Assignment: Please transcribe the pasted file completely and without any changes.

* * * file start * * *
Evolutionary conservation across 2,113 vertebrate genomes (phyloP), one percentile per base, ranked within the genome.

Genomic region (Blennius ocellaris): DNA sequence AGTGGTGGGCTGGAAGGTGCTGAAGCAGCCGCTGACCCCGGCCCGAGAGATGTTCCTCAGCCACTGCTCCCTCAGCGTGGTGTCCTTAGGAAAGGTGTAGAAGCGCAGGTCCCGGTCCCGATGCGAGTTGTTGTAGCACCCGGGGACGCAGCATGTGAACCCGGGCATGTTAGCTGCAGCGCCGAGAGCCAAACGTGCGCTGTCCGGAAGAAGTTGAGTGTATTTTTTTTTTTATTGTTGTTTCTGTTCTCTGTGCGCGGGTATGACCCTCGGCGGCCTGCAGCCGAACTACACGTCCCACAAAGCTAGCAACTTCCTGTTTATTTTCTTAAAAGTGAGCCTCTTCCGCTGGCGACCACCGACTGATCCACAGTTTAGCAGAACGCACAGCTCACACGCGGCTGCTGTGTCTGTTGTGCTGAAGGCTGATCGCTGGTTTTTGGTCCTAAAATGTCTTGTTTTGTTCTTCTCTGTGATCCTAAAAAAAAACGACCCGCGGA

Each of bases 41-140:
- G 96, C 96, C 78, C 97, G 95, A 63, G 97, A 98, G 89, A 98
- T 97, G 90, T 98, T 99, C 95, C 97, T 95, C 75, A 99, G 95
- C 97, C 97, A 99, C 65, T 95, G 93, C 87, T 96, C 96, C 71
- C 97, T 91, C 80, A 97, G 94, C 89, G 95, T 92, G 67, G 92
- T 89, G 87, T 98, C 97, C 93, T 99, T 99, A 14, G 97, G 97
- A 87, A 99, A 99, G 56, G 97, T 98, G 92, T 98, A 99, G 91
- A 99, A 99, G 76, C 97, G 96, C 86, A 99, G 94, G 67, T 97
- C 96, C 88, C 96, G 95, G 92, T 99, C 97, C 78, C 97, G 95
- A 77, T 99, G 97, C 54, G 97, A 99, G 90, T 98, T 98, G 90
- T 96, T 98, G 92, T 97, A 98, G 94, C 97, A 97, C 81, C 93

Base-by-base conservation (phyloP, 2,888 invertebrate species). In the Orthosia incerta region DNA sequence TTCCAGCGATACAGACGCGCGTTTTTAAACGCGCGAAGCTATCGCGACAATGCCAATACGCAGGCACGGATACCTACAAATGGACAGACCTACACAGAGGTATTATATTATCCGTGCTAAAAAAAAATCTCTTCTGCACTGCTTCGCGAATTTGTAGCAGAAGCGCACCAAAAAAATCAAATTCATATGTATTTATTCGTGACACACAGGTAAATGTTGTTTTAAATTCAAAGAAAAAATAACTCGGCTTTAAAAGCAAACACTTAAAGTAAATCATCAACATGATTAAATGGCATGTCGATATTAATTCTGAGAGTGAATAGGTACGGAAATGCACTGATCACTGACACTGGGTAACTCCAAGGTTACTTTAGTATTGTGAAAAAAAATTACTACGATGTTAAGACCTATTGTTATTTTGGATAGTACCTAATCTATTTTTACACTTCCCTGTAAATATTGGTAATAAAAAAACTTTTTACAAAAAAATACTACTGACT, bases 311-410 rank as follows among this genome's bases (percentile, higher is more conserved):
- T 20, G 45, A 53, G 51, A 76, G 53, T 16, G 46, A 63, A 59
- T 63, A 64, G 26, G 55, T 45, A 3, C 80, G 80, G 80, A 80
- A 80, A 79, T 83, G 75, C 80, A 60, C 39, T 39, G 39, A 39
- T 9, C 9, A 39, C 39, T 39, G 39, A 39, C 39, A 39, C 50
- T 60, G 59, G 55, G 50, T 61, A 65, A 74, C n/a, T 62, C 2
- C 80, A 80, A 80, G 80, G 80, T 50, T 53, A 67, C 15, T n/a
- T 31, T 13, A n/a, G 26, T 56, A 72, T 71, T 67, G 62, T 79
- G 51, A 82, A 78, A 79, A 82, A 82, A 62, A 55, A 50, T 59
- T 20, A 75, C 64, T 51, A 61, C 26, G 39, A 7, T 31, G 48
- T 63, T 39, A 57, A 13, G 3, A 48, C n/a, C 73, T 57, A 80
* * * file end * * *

Evolutionary conservation across 2,113 vertebrate genomes (phyloP), one percentile per base, ranked within the genome.

Genomic region (Blennius ocellaris): DNA sequence AGTGGTGGGCTGGAAGGTGCTGAAGCAGCCGCTGACCCCGGCCCGAGAGATGTTCCTCAGCCACTGCTCCCTCAGCGTGGTGTCCTTAGGAAAGGTGTAGAAGCGCAGGTCCCGGTCCCGATGCGAGTTGTTGTAGCACCCGGGGACGCAGCATGTGAACCCGGGCATGTTAGCTGCAGCGCCGAGAGCCAAACGTGCGCTGTCCGGAAGAAGTTGAGTGTATTTTTTTTTTTATTGTTGTTTCTGTTCTCTGTGCGCGGGTATGACCCTCGGCGGCCTGCAGCCGAACTACACGTCCCACAAAGCTAGCAACTTCCTGTTTATTTTCTTAAAAGTGAGCCTCTTCCGCTGGCGACCACCGACTGATCCACAGTTTAGCAGAACGCACAGCTCACACGCGGCTGCTGTGTCTGTTGTGCTGAAGGCTGATCGCTGGTTTTTGGTCCTAAAATGTCTTGTTTTGTTCTTCTCTGTGATCCTAAAAAAAAACGACCCGCGGA

Each of bases 41-140:
- G 96, C 96, C 78, C 97, G 95, A 63, G 97, A 98, G 89, A 98
- T 97, G 90, T 98, T 99, C 95, C 97, T 95, C 75, A 99, G 95
- C 97, C 97, A 99, C 65, T 95, G 93, C 87, T 96, C 96, C 71
- C 97, T 91, C 80, A 97, G 94, C 89, G 95, T 92, G 67, G 92
- T 89, G 87, T 98, C 97, C 93, T 99, T 99, A 14, G 97, G 97
- A 87, A 99, A 99, G 56, G 97, T 98, G 92, T 98, A 99, G 91
- A 99, A 99, G 76, C 97, G 96, C 86, A 99, G 94, G 67, T 97
- C 96, C 88, C 96, G 95, G 92, T 99, C 97, C 78, C 97, G 95
- A 77, T 99, G 97, C 54, G 97, A 99, G 90, T 98, T 98, G 90
- T 96, T 98, G 92, T 97, A 98, G 94, C 97, A 97, C 81, C 93

Base-by-base conservation (phyloP, 2,888 invertebrate species). In the Orthosia incerta region DNA sequence TTCCAGCGATACAGACGCGCGTTTTTAAACGCGCGAAGCTATCGCGACAATGCCAATACGCAGGCACGGATACCTACAAATGGACAGACCTACACAGAGGTATTATATTATCCGTGCTAAAAAAAAATCTCTTCTGCACTGCTTCGCGAATTTGTAGCAGAAGCGCACCAAAAAAATCAAATTCATATGTATTTATTCGTGACACACAGGTAAATGTTGTTTTAAATTCAAAGAAAAAATAACTCGGCTTTAAAAGCAAACACTTAAAGTAAATCATCAACATGATTAAATGGCATGTCGATATTAATTCTGAGAGTGAATAGGTACGGAAATGCACTGATCACTGACACTGGGTAACTCCAAGGTTACTTTAGTATTGTGAAAAAAAATTACTACGATGTTAAGACCTATTGTTATTTTGGATAGTACCTAATCTATTTTTACACTTCCCTGTAAATATTGGTAATAAAAAAACTTTTTACAAAAAAATACTACTGACT, bases 311-410 rank as follows among this genome's bases (percentile, higher is more conserved):
- T 20, G 45, A 53, G 51, A 76, G 53, T 16, G 46, A 63, A 59
- T 63, A 64, G 26, G 55, T 45, A 3, C 80, G 80, G 80, A 80
- A 80, A 79, T 83, G 75, C 80, A 60, C 39, T 39, G 39, A 39
- T 9, C 9, A 39, C 39, T 39, G 39, A 39, C 39, A 39, C 50
- T 60, G 59, G 55, G 50, T 61, A 65, A 74, C n/a, T 62, C 2
- C 80, A 80, A 80, G 80, G 80, T 50, T 53, A 67, C 15, T n/a
- T 31, T 13, A n/a, G 26, T 56, A 72, T 71, T 67, G 62, T 79
- G 51, A 82, A 78, A 79, A 82, A 82, A 62, A 55, A 50, T 59
- T 20, A 75, C 64, T 51, A 61, C 26, G 39, A 7, T 31, G 48
- T 63, T 39, A 57, A 13, G 3, A 48, C n/a, C 73, T 57, A 80